The role of the huiguan is an interesting topic for discussion. It is an association that was created to provide mutual aid. Qin states that “there were striking similarities in the functions carried out by the San Francisco huiguan and those elsewhere” (28). Differently put, no fundamental changes to the way it functions were made. The establishment of these organizations was necessary for Chinese immigrants in America.
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It is paramount to understand the reasoning behind the creation of such associations, and their primary functions. The huiguan regulated economic relations among members and helped with loans. Each member has a list of duties, and there is a set of rules that should be followed. It is hard to argue with the importance of the huiguan from the point of view of religion. Each one had an altar that was visited by every member. Ceremonies were highly necessary because they are an essential part of the culture. Reburials were also an important element of the tradition, and the huiguan helped to organize them. It should be said that it was the only way for immigrants to cooperate at that time. Jurisdiction is one of the essential functions of the huiguan (Wang 105). However, it should be said that some influential individuals and groups were able to control such organizations. Every member of an association was supportive of others and was ready to offer any kind of help.
Disputes among the people were solved with the help of organization (Lai 46). It is interesting that the decisions of the huiguan were respected more than the decisions of the Amercian courts (Quin 30). Elections were also conducted, and voting was a necessary process (Chen 72). The amounts of members were astounding. One of the biggest accomplishments is the organization of the publishing of newspapers in Chinese. Membership dues were also highly necessary, and the funds were spent according to interests of members (Chen 72). And it was often a place of charity for those who were sick or not able to work. Lai states that “each huiguan maintained a cemetery, provided medicine and burial expenses for the poor, and donated passage money to China for the infirm and indigent elderly” (47). In other words, some funds were spent to help those in need.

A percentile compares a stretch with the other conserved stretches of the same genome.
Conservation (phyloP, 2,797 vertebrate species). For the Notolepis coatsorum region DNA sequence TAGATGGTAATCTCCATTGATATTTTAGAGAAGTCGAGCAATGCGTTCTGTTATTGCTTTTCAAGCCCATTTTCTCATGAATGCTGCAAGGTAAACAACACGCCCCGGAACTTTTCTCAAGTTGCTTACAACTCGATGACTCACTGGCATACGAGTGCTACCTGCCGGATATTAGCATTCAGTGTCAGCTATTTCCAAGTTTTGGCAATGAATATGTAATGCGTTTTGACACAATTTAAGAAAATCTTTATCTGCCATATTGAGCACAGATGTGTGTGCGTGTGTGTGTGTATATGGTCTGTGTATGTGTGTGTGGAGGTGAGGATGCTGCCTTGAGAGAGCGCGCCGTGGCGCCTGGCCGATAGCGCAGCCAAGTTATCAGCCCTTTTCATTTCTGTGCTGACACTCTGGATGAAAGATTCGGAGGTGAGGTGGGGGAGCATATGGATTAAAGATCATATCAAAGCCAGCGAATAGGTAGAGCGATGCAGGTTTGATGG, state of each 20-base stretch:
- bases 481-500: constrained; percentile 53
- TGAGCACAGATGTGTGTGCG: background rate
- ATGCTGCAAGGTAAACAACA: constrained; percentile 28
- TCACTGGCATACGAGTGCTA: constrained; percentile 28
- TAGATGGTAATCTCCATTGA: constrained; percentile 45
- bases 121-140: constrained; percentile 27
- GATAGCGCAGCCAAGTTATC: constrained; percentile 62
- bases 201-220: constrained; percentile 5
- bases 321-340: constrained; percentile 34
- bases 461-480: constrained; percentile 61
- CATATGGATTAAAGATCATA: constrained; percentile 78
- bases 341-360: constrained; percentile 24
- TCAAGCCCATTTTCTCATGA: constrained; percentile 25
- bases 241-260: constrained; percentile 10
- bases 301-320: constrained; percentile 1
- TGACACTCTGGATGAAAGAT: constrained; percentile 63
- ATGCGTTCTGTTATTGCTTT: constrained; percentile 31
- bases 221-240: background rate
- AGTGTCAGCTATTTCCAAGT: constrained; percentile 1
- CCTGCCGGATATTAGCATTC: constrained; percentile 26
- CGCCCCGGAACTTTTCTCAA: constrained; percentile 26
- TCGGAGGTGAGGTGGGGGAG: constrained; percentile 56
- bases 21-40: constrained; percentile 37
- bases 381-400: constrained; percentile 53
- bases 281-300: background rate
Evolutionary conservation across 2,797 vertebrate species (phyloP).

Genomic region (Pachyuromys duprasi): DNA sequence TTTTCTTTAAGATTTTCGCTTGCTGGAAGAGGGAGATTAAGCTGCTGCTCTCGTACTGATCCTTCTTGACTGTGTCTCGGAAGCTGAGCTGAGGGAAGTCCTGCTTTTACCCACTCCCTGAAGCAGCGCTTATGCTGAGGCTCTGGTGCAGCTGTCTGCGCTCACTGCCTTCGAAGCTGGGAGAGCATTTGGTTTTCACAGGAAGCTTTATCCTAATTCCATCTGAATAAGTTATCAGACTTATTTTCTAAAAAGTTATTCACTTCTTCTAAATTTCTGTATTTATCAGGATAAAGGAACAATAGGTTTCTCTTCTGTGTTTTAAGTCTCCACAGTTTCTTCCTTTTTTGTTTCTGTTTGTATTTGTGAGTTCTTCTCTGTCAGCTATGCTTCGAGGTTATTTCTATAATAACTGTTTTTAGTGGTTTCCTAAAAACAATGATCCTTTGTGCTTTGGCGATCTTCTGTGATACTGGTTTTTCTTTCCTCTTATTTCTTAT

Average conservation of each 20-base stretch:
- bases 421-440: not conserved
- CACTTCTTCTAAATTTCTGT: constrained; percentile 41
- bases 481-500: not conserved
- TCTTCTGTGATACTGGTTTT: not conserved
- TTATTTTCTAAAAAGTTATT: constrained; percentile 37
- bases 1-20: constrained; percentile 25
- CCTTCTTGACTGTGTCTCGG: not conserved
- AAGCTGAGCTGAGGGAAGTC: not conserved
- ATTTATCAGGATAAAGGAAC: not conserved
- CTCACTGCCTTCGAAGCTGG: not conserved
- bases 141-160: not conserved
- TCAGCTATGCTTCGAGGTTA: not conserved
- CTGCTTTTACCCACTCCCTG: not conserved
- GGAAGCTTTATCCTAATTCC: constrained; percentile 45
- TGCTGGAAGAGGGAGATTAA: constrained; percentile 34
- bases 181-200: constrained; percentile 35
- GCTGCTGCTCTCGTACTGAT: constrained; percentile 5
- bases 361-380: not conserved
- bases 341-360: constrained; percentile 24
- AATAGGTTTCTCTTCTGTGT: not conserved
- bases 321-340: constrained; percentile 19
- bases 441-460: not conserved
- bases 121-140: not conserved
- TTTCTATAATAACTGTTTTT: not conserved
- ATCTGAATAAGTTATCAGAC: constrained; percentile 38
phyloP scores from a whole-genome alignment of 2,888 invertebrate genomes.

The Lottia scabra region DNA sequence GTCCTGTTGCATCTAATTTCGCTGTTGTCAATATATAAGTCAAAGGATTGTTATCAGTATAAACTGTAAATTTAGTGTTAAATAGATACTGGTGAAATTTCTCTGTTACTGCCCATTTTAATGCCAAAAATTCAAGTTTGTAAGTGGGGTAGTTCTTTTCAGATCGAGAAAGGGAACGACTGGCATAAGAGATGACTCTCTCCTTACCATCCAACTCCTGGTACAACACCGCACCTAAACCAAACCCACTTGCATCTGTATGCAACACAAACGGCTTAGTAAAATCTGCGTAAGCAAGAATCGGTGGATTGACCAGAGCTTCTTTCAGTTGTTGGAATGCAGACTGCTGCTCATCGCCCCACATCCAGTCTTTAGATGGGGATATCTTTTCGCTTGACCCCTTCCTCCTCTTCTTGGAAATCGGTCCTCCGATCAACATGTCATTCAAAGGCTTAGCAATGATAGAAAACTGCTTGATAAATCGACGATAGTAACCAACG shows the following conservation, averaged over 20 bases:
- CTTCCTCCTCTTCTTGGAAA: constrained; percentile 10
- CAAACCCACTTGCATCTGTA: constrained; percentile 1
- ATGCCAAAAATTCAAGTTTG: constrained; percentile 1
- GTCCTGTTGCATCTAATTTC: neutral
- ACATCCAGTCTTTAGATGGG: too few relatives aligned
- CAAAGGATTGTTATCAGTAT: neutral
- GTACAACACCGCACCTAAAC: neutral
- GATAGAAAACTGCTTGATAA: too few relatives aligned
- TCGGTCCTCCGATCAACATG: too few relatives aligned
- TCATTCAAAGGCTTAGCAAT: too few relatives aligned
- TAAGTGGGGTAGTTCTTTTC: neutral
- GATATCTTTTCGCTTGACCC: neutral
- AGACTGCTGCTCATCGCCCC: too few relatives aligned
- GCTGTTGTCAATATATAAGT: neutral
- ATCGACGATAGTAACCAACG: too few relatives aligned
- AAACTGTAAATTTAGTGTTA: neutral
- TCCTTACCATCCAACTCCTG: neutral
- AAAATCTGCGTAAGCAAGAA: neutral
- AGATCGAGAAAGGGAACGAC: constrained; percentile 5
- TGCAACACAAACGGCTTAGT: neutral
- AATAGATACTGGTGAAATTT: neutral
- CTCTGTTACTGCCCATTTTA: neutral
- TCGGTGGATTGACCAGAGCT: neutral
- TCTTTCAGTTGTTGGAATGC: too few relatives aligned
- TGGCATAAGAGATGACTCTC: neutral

However, there were some issues associated with such organizations. It should be said that there were some disagreements and fights because of antagonism between families (McKeown 79). Numerous conflicts between clans often led to severe problems. These confrontations were very controversial and caused anti-Chinese movements (Lai 49). Also, there were some issues with the membership eligibility, and connections were also limited compared to professional associations (Tan 133). Nevertheless, positive aspects are dominating, and such associations had a mostly positive influence of communities. It can also be said that every member of such organization felt like there is a connection between the huiguan and China.
In conclusion, the establishment of these organizations was essential for early Chinese American communities. One of the most important factors is that these associations voiced their opinions about the critique of the Chinese community. However, it should be said that there were issues such as antagonism between clans and others. It helped to organize activities and had many crucial functions. Overall, the establishment of this system was necessary, and a part of the tradition.
Chen, Yong. Chinese San Francisco, 1850-1943. Stanford, CA: Stanford University Press, 2000. Print.
Lai, Mark H. Becoming Chinese American. Walnut Creek, CA: AltaMira Press, 2004. Print.
McKeown, Adam. Chinese Migrant Networks and Cultural Change. Chicago, IL: University of Chicago Press, 2001. Print.
Qin, Yucheng. The Diplomacy of Nationalism. Honolulu, HI: University of Hawaii Press, 2009. Print.
Tan, Chee-Beng. Routledge Handbook of the Chinese Diaspora. London, United Kingdom: Routledge, 2013. Print.
Wang, Xinyang. Surviving the City: The Chinese Immigrant Experience in New York City, 1890-1970. Lanham, MD: Rowman & Littlefield Publishers, 2001. Print.